How weird are this year's Country Music Association Award nominations?
Pop singer Kelly Clarkson is up for female vocalist of the year, on the strength of a country mix of her Mr. Know It All single. The Civil Wars, a folk duo that almost never gets country airplay, has a decent shot at winning at least one of its two categories. Rock and pop singers wrote three of the five top-song nominees. And rapper Snoop Dogg appears on what may be the most traditional-sounding country song in the field.
What's going on?
"With radio and label consolidation, the number of viable artists has shrunk noticeably," says Chet Flippo, editorial director at CMT. "It's really obvious that the ranks of good country artists have been decimated. It's especially affecting women. Radio doesn't want woman artists, labels aren't signing them, and it's showing up in the charts."
Contending against Taylor Swift, Carrie Underwood and Miranda Lambert, Clarkson isn't likely to win her category tonight when the 46th annual CMA Awards show airs live from Nashville (ABC, 8 ET/tape delay PT). And Snoop's nomination -- for a collaboration with Willie Nelson, Kris Kristofferson and Jamey Johnson, Roll Me Up and Smoke Me When I Die -- faces stiff competition from entries by Lionel Richie and Darius Rucker, Kenny Chesney and Tim McGraw, Alan Jackson and Zac Brown, and Swift and the Civil Wars.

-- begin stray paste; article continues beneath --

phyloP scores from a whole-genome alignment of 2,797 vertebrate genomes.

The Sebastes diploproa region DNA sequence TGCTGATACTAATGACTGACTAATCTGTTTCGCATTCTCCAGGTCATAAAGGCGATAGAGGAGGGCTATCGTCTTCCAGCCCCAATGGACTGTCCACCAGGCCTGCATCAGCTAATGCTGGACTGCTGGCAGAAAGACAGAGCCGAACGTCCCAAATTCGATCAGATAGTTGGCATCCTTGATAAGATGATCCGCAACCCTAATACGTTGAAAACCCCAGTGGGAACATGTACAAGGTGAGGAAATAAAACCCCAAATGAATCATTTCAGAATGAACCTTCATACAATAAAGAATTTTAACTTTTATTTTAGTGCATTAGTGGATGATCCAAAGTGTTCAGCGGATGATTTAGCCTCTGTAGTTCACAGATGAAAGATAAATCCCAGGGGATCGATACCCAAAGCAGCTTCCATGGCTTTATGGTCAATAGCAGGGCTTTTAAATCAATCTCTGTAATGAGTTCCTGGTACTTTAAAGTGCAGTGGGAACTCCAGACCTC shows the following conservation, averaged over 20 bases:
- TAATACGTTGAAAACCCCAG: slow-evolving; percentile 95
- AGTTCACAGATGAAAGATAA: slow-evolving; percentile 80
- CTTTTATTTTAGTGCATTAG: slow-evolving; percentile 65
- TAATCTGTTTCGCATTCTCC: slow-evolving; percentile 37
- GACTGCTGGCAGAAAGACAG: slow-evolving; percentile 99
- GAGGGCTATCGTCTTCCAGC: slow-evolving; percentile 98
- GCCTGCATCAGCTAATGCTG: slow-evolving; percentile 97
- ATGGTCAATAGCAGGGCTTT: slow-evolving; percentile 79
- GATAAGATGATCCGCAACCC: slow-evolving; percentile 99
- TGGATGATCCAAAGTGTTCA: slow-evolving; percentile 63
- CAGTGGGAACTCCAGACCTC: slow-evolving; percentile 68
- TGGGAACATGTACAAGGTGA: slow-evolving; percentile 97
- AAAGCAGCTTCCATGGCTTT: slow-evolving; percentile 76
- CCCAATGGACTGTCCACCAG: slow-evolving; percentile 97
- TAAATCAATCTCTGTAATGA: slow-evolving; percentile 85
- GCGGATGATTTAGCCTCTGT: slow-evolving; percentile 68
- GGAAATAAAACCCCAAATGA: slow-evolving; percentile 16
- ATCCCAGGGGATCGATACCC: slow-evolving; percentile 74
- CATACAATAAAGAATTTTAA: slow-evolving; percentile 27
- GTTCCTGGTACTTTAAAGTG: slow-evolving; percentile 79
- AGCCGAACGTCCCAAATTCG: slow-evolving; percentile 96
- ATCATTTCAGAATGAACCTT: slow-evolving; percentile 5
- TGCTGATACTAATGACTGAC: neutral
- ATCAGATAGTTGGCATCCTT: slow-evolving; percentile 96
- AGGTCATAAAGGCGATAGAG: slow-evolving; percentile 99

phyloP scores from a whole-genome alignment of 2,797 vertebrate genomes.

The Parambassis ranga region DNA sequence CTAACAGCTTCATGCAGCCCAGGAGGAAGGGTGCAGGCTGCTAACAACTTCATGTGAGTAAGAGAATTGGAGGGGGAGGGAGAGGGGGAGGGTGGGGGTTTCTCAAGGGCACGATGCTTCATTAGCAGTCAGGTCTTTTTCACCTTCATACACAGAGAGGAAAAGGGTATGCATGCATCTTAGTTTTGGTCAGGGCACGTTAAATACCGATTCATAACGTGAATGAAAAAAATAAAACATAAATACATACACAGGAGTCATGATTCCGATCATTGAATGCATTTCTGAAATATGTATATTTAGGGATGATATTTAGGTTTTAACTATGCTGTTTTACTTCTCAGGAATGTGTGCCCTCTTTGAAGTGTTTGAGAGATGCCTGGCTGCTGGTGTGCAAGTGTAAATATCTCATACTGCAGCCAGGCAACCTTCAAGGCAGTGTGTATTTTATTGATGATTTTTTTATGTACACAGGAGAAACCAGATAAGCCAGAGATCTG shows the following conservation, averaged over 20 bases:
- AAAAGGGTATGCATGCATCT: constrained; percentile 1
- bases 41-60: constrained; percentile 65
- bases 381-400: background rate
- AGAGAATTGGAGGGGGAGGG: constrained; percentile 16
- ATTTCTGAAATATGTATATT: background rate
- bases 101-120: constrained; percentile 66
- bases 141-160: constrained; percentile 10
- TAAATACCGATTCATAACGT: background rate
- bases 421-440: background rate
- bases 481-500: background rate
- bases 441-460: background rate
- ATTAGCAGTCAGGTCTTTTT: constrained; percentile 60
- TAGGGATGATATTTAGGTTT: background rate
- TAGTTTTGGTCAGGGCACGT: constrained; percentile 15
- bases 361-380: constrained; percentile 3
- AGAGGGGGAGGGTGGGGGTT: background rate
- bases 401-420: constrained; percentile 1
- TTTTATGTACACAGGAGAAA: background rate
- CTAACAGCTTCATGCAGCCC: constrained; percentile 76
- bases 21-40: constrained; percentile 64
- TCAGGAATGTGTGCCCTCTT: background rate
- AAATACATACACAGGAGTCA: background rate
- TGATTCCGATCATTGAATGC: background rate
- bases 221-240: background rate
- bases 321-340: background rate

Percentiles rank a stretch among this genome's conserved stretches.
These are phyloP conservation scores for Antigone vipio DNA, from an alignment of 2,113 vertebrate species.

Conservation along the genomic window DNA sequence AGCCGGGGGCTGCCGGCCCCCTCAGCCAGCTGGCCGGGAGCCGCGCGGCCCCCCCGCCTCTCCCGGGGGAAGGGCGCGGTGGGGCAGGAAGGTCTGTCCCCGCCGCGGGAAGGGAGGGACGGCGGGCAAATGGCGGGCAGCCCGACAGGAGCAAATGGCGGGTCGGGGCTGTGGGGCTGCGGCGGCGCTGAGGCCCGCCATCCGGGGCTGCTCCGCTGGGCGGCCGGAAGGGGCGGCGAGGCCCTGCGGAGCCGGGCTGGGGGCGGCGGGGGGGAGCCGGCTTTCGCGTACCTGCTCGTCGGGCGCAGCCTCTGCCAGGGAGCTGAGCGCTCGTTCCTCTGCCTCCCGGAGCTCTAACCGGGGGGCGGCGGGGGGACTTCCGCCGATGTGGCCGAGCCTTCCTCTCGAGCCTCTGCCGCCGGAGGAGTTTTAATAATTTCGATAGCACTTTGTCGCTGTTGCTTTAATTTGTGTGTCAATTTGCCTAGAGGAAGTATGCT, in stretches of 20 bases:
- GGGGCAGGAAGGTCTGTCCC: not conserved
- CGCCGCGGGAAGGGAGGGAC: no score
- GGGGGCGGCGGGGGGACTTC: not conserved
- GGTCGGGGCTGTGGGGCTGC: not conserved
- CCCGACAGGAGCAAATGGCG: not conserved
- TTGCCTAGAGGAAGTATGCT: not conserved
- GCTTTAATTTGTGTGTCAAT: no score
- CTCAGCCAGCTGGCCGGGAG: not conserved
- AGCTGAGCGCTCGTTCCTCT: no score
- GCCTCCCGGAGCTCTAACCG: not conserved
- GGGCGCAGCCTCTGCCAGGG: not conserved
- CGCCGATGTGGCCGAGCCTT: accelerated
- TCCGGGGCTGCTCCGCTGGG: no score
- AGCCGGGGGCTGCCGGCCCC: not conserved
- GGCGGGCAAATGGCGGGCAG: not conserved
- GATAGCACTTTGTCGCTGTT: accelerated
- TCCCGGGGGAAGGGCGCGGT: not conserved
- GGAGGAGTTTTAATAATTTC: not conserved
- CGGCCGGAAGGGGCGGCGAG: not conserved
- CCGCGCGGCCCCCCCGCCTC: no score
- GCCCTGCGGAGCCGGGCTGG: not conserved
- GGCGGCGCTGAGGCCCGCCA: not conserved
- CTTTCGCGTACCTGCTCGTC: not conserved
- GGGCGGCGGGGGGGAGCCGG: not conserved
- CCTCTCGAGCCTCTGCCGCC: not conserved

But while the Civil Wars are a dark-horse nominee in the vocal-duo category, a win isn't completely out of the question. The duo's Barton Hollow album has gone gold via savvy viral marketing and well-timed TV performances. Still, "I don't think radio's going to vote for them en masse," says Mike Moore, director of country programming at Entercom Communications in Portland, Ore.
The song nominees with pop writers all had radio success, though. Eli Young Band covered Nashville rocker Will Hoge's Even If It Breaks Your Heart. Blake Shelton introduced singer/songwriter Dave Barnes' God Gave Me You to a country audience. Dierks Bentley co-wrote Home with Semisonic frontman Dan Wilson and his co-producer Brett Beavers. Any of those three might take the trophy in a category that also includes a song called Springsteen from this year's most nominated artist, Eric Church (with five), as well as Lambert's Over You, which she wrote with Shelton.
"Those songs are all worthy; they all did well from a chart standpoint," Moore says. "Obviously, people from other worlds are taking note of what's happening in Nashville."
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